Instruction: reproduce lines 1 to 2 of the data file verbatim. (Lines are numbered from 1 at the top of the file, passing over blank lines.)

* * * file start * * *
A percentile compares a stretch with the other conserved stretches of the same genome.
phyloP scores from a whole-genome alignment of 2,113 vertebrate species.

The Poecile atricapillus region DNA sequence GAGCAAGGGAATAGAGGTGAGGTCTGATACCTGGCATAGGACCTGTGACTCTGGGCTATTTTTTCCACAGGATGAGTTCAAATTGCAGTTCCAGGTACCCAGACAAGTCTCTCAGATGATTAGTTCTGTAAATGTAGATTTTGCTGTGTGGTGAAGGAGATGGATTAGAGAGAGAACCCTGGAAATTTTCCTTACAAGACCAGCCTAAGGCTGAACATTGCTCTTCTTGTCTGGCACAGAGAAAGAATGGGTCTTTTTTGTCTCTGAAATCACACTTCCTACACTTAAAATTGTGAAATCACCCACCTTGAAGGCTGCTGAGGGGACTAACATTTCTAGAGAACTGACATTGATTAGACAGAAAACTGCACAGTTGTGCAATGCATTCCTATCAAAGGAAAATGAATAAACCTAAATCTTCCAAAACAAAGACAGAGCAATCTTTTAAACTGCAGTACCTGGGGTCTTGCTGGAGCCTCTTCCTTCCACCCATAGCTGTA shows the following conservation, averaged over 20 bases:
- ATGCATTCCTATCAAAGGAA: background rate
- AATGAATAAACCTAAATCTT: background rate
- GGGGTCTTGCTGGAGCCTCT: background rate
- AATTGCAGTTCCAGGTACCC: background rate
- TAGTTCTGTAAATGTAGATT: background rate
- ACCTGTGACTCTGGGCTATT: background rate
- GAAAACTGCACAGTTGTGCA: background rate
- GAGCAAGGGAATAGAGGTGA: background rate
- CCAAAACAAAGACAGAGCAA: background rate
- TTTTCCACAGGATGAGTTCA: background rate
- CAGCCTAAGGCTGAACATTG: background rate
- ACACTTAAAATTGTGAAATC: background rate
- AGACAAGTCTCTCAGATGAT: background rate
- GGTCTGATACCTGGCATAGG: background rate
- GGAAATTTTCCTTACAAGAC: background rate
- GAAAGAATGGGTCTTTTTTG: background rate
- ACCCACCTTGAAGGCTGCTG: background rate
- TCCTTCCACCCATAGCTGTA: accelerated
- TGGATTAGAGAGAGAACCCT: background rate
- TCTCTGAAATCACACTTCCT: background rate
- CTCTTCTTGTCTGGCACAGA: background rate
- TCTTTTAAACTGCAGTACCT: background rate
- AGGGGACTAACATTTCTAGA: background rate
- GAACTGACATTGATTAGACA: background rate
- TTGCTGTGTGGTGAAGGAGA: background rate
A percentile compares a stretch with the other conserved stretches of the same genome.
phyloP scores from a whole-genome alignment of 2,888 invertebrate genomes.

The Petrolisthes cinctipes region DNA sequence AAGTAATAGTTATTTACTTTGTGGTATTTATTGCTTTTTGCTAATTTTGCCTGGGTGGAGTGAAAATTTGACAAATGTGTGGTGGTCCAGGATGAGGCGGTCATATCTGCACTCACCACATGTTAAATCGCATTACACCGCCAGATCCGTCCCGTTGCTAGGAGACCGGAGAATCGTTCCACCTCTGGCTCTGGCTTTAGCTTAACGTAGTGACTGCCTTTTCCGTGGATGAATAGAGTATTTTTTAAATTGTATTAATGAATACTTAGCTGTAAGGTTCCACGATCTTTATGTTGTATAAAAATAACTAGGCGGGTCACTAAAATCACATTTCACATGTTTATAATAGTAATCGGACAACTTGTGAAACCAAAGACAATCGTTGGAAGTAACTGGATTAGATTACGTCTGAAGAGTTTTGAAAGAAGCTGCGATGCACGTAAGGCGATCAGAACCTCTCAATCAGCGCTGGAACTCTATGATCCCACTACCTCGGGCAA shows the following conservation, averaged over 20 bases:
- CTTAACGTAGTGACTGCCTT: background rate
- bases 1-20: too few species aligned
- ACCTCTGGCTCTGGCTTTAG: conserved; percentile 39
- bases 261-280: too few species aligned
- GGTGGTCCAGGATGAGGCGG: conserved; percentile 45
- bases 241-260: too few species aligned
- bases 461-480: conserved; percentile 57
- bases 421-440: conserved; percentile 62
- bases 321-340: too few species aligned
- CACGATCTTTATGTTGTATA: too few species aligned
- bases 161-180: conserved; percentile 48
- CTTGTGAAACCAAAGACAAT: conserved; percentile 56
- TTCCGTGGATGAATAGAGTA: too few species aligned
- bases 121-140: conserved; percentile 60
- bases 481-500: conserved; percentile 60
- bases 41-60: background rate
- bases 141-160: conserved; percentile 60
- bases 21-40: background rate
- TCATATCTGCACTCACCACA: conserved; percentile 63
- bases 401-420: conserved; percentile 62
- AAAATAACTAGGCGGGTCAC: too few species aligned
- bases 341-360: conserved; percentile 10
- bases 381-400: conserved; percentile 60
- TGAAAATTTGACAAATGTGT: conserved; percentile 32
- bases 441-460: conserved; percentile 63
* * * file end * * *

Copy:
A percentile compares a stretch with the other conserved stretches of the same genome.
phyloP scores from a whole-genome alignment of 2,113 vertebrate species.